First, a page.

“I’ve discovered a few things that make me wonder if they should be in the Bible. In particular is Ezekiel 16:1-63. It reads as though God fell in love with a discarded female baby and makes the statement, ‘You became Mine.’ How does this figure? Please give me your understanding.” –GS
To get meaning from Ezekiel 16, we need to see it as it was intended to be, like many other passages of Scripture: symbolic or figurative, and written to teach a powerful lesson.
The culture of ancient Israel being so strikingly different from ours, it is very difficult for us to view the illustration as it would have been viewed by a person at that time. Even though we don’t subscribe to the present culture, we still feel the influence of an environment where promiscuity has taken down the sacred regard for life. In the context of ancient Israel, the illustration had weight, being drawn from life itself. We see this type of illustration throughout Scripture, often capsulizing a lesson that was to be felt as well as understood.
Why don’t we find the lesson spelled out clearly? If the Bible clearly and openly defined these figures of speech for every casual or curious reader, it probably would not have survived through the ages and have been translated into our languages today. God has a purpose in these things which is far beyond our understanding.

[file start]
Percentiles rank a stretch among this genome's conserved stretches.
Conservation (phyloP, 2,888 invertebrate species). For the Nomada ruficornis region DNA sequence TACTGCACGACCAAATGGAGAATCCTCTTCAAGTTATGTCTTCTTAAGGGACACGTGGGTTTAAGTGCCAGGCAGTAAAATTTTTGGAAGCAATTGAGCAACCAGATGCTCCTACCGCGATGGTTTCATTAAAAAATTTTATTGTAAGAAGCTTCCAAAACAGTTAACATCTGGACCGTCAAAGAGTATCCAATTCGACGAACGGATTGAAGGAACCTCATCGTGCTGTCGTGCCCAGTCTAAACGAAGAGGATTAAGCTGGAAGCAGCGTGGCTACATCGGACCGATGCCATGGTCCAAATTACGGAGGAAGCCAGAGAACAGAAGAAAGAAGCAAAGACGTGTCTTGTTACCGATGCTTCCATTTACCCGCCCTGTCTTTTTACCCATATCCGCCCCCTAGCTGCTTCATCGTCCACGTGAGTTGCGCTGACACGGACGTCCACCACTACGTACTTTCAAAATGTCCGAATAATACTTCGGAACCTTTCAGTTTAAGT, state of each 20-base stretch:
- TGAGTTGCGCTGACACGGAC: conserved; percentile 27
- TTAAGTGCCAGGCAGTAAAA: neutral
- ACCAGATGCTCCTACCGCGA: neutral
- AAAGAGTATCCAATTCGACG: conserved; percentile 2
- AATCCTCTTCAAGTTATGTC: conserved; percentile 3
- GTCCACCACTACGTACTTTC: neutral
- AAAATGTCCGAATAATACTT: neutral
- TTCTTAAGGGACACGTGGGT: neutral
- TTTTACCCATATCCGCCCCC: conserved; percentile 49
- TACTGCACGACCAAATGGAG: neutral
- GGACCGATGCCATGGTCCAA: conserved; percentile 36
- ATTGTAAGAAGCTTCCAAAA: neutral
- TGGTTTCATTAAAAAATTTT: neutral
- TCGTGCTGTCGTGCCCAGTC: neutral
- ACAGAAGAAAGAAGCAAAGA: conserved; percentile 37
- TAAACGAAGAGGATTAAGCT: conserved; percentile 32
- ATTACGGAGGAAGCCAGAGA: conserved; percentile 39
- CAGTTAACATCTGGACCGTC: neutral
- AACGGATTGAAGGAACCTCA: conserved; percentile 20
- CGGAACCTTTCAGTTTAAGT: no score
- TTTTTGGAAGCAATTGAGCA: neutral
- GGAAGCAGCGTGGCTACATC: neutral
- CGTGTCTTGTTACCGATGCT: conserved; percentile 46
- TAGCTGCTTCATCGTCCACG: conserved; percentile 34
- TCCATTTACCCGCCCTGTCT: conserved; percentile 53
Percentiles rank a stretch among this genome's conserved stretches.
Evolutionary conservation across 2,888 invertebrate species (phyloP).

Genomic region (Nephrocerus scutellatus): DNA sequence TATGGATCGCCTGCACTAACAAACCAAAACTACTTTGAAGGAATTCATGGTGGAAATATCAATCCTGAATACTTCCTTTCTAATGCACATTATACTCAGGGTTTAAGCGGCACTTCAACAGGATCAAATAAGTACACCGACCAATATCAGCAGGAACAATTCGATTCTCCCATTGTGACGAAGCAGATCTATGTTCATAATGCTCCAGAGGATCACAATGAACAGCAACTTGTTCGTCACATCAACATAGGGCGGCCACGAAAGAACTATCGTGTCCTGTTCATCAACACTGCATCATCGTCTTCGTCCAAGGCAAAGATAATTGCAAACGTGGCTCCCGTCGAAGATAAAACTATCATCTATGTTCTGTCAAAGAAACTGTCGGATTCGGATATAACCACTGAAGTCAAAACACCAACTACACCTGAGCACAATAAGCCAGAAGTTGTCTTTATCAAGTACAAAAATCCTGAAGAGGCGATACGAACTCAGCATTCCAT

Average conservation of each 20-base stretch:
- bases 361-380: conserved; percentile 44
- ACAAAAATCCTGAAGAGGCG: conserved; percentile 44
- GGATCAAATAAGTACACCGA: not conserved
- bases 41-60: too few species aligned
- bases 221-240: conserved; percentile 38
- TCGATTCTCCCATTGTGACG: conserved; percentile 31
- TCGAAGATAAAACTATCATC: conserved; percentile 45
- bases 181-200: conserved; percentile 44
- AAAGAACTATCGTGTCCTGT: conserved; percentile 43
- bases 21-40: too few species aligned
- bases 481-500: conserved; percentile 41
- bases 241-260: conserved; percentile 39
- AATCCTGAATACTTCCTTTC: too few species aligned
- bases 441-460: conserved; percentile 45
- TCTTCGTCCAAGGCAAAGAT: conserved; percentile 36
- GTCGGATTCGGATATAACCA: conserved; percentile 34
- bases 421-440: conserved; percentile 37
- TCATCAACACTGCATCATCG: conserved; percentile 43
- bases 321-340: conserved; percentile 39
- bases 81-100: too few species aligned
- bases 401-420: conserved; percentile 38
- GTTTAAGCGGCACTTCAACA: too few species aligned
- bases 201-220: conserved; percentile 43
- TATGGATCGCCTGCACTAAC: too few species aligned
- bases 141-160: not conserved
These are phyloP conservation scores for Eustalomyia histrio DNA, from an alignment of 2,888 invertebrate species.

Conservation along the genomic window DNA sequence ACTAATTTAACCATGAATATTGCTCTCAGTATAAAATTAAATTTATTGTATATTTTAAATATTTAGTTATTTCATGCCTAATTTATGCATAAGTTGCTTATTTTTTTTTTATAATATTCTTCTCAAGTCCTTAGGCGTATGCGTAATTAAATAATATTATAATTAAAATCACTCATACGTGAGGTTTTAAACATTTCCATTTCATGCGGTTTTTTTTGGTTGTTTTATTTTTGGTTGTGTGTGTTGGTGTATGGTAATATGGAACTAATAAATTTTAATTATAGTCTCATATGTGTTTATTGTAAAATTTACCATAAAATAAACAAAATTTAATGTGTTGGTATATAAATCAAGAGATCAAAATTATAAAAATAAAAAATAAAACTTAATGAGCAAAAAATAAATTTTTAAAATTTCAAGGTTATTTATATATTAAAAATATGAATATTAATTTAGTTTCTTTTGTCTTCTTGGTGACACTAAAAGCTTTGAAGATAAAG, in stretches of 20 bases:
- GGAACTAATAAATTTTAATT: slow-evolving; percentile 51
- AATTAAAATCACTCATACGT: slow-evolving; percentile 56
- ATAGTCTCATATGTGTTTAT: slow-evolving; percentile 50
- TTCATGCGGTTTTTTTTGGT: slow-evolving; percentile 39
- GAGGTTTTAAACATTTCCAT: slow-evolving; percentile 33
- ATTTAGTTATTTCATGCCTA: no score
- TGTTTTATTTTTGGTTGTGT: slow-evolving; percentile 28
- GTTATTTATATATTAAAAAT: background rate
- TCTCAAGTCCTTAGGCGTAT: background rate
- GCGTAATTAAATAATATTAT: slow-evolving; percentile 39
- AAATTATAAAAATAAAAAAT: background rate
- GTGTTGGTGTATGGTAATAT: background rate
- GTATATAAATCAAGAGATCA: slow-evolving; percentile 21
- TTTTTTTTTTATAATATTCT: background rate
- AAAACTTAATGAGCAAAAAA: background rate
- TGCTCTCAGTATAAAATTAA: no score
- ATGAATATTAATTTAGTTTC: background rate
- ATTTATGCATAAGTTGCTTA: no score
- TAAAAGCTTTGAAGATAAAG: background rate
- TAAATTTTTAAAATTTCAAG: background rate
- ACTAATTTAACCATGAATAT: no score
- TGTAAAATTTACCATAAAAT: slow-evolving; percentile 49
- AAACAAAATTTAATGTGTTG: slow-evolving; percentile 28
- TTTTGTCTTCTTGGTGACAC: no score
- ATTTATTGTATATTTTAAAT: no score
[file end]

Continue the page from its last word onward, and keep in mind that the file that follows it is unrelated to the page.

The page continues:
Meaning in the Drama…
To get the full meaning underlying this little drama, we need to take it back to the time of Abraham (then Abram), father of the Israelite nation, because it was through him that the nation was born. When God called Abraham to leave Ur of the Chaldeans, he journeyed from there to Haran with his father Terah. We do not have any details, but it seems likely that God was calling Abram to leave his country, his family, and his father’s house (Gen. 12:1) because he wanted Abram away from the worship of false gods. If he would obey, God promised that He (the true God) would make Abram the father of a great nation and a source of blessing for all people on the earth (Gen. 12:2-3).
Notice how God launched His prophet into the lesson: “Son of man, cause Jerusalem [the center of worship for the Israelite people] to know her abominations” (Ezek. 16:2). God is speaking out against abominable practices among people who are supposed to be His worshipers. And the lesson is meant to go beyond Israel, because Scripture is intended for the instruction and guidance of all His chosen ones (2 Tim. 3:16-17).